Everton in the Community hosted its 30th-anniversary Gala dinner at a throbbing St George’s Hall on Tuesday night – and had raised the thick end of £40,000 before the event finished.
The entire Toffees’ first-team squad were in attendance to celebrate the fabulous and far-reaching achievements of the Club’s charity since its inception in 1988.
"Just being around for 30 years is fantastic, but if you look at what the guys have done in that period, it is something we are really proud of," Club captain Phil Jagielka told evertontv.
"I am delighted to be here and to have played my part but the most important people are the guys who have put in all the hard work over the years."
Graeme Sharp has closely charted the charity’s exponential growth across 30 years, firstly as one of Everton’s greatest players and now as a Club and EitC ambassador.
"I remember how small it all was back in the 1980's,” said Sharp.
“You see how big it is now, and the sheer volume of programmes and areas that EitC get involved with, and it is incredible.”
Jonjoe Kenny and Jagielka both spoke passionately about their involvement with different strands of EitC.
Everton Academy Graduate Kenny recounted his experiences of sleeping out at Goodison Park, as the Toffees Under-23s raised a quarter of a million pounds for the Home Is Where The Heart Is initiative in 2017 – an event so successful and inspiring it was repeated last year.
And Jagielka detailed his strong connection with the Knowsley Veterans Hub [KNV]. He was joined by Dave Curtis, who runs the scheme – which uses sport, training and social activities to support ex-service personnel at risk of isolation – and recalled how KNV helped him during a difficult period of his life.
In his evertontv interview Jagielka revealed how joy Everton's players embraced the opportunity to forge close ties with their Club's charity.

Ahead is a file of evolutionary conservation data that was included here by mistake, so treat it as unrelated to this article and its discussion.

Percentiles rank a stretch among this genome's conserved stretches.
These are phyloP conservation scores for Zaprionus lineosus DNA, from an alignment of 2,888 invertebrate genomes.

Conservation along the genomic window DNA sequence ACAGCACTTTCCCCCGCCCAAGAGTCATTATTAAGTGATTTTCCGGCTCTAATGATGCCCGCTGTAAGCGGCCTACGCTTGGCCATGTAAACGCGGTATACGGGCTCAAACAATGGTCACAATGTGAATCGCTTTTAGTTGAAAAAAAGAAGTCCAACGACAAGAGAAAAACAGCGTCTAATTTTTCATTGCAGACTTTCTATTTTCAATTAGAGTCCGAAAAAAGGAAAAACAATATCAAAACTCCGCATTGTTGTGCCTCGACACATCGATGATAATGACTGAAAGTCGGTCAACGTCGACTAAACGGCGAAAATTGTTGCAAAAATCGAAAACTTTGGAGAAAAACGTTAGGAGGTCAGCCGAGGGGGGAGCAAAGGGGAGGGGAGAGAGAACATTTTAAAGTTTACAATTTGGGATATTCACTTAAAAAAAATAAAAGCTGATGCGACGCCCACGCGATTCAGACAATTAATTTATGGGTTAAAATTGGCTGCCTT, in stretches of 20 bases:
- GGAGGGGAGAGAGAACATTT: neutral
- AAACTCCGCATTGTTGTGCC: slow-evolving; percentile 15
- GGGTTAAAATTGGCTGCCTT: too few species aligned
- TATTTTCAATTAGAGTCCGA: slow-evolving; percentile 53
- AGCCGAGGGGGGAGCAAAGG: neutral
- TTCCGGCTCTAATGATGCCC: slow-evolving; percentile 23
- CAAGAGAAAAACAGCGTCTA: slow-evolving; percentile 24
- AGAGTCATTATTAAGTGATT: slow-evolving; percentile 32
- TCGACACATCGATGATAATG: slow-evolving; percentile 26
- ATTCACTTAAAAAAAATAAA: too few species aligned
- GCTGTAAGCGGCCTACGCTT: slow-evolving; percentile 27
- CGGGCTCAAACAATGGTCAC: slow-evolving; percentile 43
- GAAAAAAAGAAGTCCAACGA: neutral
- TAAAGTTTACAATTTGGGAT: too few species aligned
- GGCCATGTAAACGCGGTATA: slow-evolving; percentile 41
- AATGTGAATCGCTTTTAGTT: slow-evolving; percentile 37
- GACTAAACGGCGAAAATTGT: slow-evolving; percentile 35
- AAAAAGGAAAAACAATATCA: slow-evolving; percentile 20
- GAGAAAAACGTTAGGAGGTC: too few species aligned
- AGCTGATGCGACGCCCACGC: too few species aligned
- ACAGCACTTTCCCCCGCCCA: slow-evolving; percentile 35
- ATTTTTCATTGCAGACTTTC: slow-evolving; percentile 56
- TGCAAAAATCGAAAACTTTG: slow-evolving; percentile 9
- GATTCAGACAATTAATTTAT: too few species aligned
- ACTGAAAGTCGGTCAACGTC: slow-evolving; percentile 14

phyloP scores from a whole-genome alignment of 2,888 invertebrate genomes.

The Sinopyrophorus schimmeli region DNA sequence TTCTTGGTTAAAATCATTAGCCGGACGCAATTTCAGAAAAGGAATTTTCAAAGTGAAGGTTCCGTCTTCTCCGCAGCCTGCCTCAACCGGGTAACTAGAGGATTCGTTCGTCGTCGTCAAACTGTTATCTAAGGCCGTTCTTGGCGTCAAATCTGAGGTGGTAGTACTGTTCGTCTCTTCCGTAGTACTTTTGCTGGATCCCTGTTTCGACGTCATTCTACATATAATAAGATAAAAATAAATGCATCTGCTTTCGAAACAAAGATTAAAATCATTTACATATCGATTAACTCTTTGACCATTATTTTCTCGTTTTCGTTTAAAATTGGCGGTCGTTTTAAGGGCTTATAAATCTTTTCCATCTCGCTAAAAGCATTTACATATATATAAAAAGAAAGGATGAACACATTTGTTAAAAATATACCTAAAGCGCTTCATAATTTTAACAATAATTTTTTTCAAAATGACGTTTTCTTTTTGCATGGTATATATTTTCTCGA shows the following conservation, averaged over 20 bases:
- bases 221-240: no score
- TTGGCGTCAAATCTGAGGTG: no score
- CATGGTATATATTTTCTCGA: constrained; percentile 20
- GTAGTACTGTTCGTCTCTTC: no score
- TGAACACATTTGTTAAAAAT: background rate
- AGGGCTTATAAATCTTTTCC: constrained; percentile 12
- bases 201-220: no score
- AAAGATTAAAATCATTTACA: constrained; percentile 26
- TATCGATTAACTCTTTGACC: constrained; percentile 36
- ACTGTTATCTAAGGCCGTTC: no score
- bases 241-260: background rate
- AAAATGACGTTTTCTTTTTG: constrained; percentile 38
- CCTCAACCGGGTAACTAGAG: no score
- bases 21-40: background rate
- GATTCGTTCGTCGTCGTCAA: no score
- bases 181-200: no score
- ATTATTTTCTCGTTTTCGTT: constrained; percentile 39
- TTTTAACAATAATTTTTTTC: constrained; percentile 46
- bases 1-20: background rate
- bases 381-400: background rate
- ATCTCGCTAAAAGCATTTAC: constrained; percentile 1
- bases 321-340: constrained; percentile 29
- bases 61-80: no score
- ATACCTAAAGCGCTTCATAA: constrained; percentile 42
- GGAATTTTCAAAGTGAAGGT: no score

"You are supposed to go [on community visits] and make people feel happy," said Jagielka. "But by the time the day has finished you feel better yourself. If you watch videos of us on the visits we are always laughing.
"The lads always want to do their fair share. The staff make it easy for us. We only have to turn up. They put in all the hard work – it is a lot of hard work and they have been doing it for a long time."
Russ Greenop, who established the James Greenop Foundation more than four years ago following the tragic death of son James, was afforded a standing ovation before and after he addressed the audience and spoke of the "special relationship" that exists between his foundation and EitC.
Manager Sam Allardyce lauded the dedication and passion of the plethora of EitC volunteers who make the charity the finest he has encountered in his 25-year managerial career. "Their work – and the diversity of that work – is quite astounding," said Allardyce.
Club ambassador Graham Stuart insisted nobody could "underestimate the power of the Everton badge", the former Toffees winger echoing the thoughts of Leighton Baines, who, on stage with Russ Greenop, struck a chord with the entire room.
"As a club, we pull together," said Everton left-back Baines. "And we have seen tonight, if everyone can just give that little bit, then it can help people through difficult times."
A fantastic evening included a quickfire auction, the highlight of which was arguably the three grand fetched for a day at Everton's USM Finch Farm training headquarters, lunch with Allardyce and his staff and all.
EitC executive director Phil Duffy perhaps chose the most apposite words to sum up the charity and its impact on all the people whose lives it has touched.
“This is the best football charity around,” said Duffy. “What sets us apart is the breadth and range of what we do. Sport can change people's lives."